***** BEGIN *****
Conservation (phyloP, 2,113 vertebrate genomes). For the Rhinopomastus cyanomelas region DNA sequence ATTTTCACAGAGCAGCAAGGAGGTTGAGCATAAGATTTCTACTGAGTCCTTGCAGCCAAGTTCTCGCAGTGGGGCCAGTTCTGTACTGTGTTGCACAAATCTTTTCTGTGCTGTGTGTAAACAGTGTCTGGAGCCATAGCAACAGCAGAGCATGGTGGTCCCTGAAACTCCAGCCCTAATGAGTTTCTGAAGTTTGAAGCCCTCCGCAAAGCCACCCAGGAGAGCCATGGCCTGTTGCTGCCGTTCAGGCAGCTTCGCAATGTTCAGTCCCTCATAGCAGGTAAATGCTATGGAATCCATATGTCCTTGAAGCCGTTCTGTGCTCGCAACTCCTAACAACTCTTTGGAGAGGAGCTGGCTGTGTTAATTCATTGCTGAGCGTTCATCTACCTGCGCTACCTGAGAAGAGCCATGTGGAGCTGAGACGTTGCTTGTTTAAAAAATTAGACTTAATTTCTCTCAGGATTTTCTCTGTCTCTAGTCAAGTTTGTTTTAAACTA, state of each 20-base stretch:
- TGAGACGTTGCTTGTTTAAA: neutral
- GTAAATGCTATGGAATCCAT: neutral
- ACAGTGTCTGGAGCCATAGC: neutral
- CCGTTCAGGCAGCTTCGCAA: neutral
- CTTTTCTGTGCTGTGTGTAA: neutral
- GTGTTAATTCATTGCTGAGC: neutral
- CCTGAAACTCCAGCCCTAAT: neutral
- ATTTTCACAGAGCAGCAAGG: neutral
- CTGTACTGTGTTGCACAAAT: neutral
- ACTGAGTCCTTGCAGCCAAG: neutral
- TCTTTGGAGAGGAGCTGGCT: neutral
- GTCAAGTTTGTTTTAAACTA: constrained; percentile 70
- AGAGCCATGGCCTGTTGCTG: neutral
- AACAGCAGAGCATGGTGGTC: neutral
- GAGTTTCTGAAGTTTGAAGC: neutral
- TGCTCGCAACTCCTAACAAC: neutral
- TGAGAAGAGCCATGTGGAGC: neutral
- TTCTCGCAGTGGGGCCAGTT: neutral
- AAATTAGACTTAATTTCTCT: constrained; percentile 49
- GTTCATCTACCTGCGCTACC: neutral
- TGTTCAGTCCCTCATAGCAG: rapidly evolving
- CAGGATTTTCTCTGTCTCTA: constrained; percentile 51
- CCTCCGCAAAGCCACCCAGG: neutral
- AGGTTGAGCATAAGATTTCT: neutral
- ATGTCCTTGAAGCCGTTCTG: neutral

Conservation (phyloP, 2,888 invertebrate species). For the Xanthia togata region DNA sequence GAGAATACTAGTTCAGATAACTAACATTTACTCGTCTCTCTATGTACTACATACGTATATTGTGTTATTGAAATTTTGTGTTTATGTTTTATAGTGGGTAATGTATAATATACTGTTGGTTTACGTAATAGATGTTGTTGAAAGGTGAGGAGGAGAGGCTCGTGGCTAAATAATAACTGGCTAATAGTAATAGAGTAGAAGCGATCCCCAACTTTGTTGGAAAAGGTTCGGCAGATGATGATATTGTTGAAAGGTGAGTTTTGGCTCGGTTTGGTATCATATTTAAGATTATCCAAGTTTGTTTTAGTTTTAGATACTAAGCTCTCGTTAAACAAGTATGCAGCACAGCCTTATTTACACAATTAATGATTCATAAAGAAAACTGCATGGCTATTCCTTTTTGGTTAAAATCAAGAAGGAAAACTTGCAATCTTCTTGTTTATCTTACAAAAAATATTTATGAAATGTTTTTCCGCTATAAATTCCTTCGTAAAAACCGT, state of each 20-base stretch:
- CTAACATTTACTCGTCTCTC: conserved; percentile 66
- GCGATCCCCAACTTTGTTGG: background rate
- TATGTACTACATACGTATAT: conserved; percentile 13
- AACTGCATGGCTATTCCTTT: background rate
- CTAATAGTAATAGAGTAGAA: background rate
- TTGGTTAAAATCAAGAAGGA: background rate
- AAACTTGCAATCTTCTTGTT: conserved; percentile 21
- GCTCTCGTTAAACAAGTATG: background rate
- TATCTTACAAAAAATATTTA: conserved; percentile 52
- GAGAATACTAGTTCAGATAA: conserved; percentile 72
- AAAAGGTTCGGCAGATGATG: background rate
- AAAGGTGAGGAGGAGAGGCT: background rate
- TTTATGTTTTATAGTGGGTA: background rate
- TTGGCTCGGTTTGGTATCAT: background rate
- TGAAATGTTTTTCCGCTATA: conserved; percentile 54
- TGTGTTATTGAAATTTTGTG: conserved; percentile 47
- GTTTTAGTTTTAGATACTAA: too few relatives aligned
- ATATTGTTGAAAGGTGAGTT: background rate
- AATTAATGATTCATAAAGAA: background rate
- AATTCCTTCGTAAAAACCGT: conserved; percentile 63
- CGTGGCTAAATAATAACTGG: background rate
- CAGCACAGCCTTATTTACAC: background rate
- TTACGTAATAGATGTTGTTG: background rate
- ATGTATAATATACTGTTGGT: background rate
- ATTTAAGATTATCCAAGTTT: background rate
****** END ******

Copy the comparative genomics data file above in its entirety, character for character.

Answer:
Conservation (phyloP, 2,113 vertebrate genomes). For the Rhinopomastus cyanomelas region DNA sequence ATTTTCACAGAGCAGCAAGGAGGTTGAGCATAAGATTTCTACTGAGTCCTTGCAGCCAAGTTCTCGCAGTGGGGCCAGTTCTGTACTGTGTTGCACAAATCTTTTCTGTGCTGTGTGTAAACAGTGTCTGGAGCCATAGCAACAGCAGAGCATGGTGGTCCCTGAAACTCCAGCCCTAATGAGTTTCTGAAGTTTGAAGCCCTCCGCAAAGCCACCCAGGAGAGCCATGGCCTGTTGCTGCCGTTCAGGCAGCTTCGCAATGTTCAGTCCCTCATAGCAGGTAAATGCTATGGAATCCATATGTCCTTGAAGCCGTTCTGTGCTCGCAACTCCTAACAACTCTTTGGAGAGGAGCTGGCTGTGTTAATTCATTGCTGAGCGTTCATCTACCTGCGCTACCTGAGAAGAGCCATGTGGAGCTGAGACGTTGCTTGTTTAAAAAATTAGACTTAATTTCTCTCAGGATTTTCTCTGTCTCTAGTCAAGTTTGTTTTAAACTA, state of each 20-base stretch:
- TGAGACGTTGCTTGTTTAAA: neutral
- GTAAATGCTATGGAATCCAT: neutral
- ACAGTGTCTGGAGCCATAGC: neutral
- CCGTTCAGGCAGCTTCGCAA: neutral
- CTTTTCTGTGCTGTGTGTAA: neutral
- GTGTTAATTCATTGCTGAGC: neutral
- CCTGAAACTCCAGCCCTAAT: neutral
- ATTTTCACAGAGCAGCAAGG: neutral
- CTGTACTGTGTTGCACAAAT: neutral
- ACTGAGTCCTTGCAGCCAAG: neutral
- TCTTTGGAGAGGAGCTGGCT: neutral
- GTCAAGTTTGTTTTAAACTA: constrained; percentile 70
- AGAGCCATGGCCTGTTGCTG: neutral
- AACAGCAGAGCATGGTGGTC: neutral
- GAGTTTCTGAAGTTTGAAGC: neutral
- TGCTCGCAACTCCTAACAAC: neutral
- TGAGAAGAGCCATGTGGAGC: neutral
- TTCTCGCAGTGGGGCCAGTT: neutral
- AAATTAGACTTAATTTCTCT: constrained; percentile 49
- GTTCATCTACCTGCGCTACC: neutral
- TGTTCAGTCCCTCATAGCAG: rapidly evolving
- CAGGATTTTCTCTGTCTCTA: constrained; percentile 51
- CCTCCGCAAAGCCACCCAGG: neutral
- AGGTTGAGCATAAGATTTCT: neutral
- ATGTCCTTGAAGCCGTTCTG: neutral

Conservation (phyloP, 2,888 invertebrate species). For the Xanthia togata region DNA sequence GAGAATACTAGTTCAGATAACTAACATTTACTCGTCTCTCTATGTACTACATACGTATATTGTGTTATTGAAATTTTGTGTTTATGTTTTATAGTGGGTAATGTATAATATACTGTTGGTTTACGTAATAGATGTTGTTGAAAGGTGAGGAGGAGAGGCTCGTGGCTAAATAATAACTGGCTAATAGTAATAGAGTAGAAGCGATCCCCAACTTTGTTGGAAAAGGTTCGGCAGATGATGATATTGTTGAAAGGTGAGTTTTGGCTCGGTTTGGTATCATATTTAAGATTATCCAAGTTTGTTTTAGTTTTAGATACTAAGCTCTCGTTAAACAAGTATGCAGCACAGCCTTATTTACACAATTAATGATTCATAAAGAAAACTGCATGGCTATTCCTTTTTGGTTAAAATCAAGAAGGAAAACTTGCAATCTTCTTGTTTATCTTACAAAAAATATTTATGAAATGTTTTTCCGCTATAAATTCCTTCGTAAAAACCGT, state of each 20-base stretch:
- CTAACATTTACTCGTCTCTC: conserved; percentile 66
- GCGATCCCCAACTTTGTTGG: background rate
- TATGTACTACATACGTATAT: conserved; percentile 13
- AACTGCATGGCTATTCCTTT: background rate
- CTAATAGTAATAGAGTAGAA: background rate
- TTGGTTAAAATCAAGAAGGA: background rate
- AAACTTGCAATCTTCTTGTT: conserved; percentile 21
- GCTCTCGTTAAACAAGTATG: background rate
- TATCTTACAAAAAATATTTA: conserved; percentile 52
- GAGAATACTAGTTCAGATAA: conserved; percentile 72
- AAAAGGTTCGGCAGATGATG: background rate
- AAAGGTGAGGAGGAGAGGCT: background rate
- TTTATGTTTTATAGTGGGTA: background rate
- TTGGCTCGGTTTGGTATCAT: background rate
- TGAAATGTTTTTCCGCTATA: conserved; percentile 54
- TGTGTTATTGAAATTTTGTG: conserved; percentile 47
- GTTTTAGTTTTAGATACTAA: too few relatives aligned
- ATATTGTTGAAAGGTGAGTT: background rate
- AATTAATGATTCATAAAGAA: background rate
- AATTCCTTCGTAAAAACCGT: conserved; percentile 63
- CGTGGCTAAATAATAACTGG: background rate
- CAGCACAGCCTTATTTACAC: background rate
- TTACGTAATAGATGTTGTTG: background rate
- ATGTATAATATACTGTTGGT: background rate
- ATTTAAGATTATCCAAGTTT: background rate